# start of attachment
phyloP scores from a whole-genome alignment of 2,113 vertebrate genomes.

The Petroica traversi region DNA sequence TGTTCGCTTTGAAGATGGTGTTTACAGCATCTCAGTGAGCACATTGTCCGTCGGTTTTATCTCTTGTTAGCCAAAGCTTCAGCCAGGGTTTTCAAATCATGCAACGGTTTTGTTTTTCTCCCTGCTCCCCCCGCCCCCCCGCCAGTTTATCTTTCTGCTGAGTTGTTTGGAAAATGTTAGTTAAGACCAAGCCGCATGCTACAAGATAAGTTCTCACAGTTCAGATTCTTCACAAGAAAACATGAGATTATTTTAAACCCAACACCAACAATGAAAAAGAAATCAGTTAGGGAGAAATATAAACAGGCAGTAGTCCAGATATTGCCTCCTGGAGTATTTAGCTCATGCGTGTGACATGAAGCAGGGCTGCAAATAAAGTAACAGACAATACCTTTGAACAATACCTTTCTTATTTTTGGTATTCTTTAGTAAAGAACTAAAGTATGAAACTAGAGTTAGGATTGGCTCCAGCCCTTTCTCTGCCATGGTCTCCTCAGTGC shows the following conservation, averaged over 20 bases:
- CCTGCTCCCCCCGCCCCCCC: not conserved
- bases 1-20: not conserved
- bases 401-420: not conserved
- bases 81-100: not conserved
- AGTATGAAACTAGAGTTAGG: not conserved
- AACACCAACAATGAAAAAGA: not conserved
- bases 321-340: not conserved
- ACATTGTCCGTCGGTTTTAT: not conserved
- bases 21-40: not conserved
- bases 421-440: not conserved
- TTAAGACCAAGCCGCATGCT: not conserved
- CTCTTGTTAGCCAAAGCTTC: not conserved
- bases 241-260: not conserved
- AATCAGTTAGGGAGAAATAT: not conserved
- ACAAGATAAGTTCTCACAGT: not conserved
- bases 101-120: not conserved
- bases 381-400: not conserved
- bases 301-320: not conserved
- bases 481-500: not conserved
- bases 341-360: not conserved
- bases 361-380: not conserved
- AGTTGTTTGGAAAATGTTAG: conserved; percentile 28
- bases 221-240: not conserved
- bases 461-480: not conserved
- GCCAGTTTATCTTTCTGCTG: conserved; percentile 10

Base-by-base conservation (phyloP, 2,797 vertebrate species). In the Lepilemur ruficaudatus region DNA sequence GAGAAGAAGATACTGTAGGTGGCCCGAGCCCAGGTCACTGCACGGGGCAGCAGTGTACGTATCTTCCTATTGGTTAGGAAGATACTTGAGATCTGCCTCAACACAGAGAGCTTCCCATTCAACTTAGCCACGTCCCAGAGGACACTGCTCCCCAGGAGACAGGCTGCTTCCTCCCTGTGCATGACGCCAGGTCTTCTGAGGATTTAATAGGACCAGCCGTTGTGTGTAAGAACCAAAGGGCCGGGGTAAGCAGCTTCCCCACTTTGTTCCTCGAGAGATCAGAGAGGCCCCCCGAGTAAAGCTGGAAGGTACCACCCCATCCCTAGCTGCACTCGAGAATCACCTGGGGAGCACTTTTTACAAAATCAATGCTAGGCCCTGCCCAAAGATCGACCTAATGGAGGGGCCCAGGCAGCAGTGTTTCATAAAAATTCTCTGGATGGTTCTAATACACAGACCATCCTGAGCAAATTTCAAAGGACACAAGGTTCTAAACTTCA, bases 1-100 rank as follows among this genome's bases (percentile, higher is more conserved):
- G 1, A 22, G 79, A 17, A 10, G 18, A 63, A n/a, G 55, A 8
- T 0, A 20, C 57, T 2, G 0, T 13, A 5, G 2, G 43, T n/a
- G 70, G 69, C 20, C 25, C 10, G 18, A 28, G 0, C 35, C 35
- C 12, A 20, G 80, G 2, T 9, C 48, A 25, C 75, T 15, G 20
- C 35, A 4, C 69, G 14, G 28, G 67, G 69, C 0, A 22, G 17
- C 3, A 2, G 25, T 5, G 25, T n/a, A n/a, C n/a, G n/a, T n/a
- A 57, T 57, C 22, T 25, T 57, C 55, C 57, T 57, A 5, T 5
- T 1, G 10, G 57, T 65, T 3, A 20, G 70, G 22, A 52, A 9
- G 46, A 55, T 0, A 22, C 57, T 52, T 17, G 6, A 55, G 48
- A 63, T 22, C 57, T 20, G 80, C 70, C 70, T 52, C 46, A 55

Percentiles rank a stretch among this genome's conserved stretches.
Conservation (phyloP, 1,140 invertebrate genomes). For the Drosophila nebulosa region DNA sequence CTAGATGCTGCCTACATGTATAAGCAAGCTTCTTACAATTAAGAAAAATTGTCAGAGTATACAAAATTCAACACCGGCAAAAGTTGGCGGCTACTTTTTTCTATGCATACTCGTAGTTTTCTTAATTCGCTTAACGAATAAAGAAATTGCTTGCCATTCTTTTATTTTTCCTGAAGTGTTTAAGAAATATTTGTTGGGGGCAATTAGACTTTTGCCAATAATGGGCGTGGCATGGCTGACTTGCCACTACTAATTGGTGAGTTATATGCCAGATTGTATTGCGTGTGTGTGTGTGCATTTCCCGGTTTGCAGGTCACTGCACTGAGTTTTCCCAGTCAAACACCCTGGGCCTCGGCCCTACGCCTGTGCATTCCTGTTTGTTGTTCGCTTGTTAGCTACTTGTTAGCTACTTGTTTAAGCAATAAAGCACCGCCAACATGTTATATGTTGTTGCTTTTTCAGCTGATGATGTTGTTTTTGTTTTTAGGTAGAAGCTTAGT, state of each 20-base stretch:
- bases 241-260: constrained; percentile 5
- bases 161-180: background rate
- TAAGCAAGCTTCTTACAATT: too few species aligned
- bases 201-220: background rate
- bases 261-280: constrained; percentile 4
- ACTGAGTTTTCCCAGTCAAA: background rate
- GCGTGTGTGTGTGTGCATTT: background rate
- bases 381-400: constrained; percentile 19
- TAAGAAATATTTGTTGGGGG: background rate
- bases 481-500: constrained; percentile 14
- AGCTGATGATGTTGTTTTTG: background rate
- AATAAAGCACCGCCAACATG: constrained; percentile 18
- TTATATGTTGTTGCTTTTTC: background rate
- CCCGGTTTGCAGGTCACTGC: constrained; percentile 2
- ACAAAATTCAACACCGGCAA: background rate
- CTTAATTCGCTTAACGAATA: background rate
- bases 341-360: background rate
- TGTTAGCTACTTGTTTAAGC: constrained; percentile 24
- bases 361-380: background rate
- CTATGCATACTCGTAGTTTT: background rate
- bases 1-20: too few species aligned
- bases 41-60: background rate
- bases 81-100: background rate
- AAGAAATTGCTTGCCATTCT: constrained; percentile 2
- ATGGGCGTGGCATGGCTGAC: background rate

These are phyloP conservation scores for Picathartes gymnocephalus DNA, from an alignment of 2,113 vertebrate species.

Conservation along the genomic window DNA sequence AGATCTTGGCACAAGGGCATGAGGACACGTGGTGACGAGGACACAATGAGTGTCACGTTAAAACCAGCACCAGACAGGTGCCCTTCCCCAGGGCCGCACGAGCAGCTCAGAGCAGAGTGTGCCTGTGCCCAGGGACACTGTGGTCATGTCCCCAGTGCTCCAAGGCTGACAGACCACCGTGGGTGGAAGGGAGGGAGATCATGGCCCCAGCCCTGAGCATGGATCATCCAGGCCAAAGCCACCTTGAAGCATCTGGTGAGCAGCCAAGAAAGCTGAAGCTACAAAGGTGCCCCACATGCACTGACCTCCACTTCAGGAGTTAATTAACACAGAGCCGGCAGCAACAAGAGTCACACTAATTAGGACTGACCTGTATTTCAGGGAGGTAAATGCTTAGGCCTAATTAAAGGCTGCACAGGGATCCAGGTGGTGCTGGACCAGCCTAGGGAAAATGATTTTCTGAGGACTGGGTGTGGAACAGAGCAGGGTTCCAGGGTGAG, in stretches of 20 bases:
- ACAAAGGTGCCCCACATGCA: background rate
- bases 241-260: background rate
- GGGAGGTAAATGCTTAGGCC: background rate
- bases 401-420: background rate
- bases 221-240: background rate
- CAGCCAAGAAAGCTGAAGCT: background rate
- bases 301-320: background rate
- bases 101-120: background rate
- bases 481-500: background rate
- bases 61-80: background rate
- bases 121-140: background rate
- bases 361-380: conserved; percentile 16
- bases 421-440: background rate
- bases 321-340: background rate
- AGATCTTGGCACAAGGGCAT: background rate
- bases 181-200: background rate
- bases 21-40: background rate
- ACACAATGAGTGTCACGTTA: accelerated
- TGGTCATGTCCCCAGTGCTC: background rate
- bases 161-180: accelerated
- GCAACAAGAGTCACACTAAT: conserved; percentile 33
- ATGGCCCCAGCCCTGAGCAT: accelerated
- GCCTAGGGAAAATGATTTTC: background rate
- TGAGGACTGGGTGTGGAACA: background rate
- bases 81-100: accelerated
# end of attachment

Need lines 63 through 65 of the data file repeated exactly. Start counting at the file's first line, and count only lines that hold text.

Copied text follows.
- bases 81-100: background rate
- AAGAAATTGCTTGCCATTCT: constrained; percentile 2
- ATGGGCGTGGCATGGCTGAC: background rate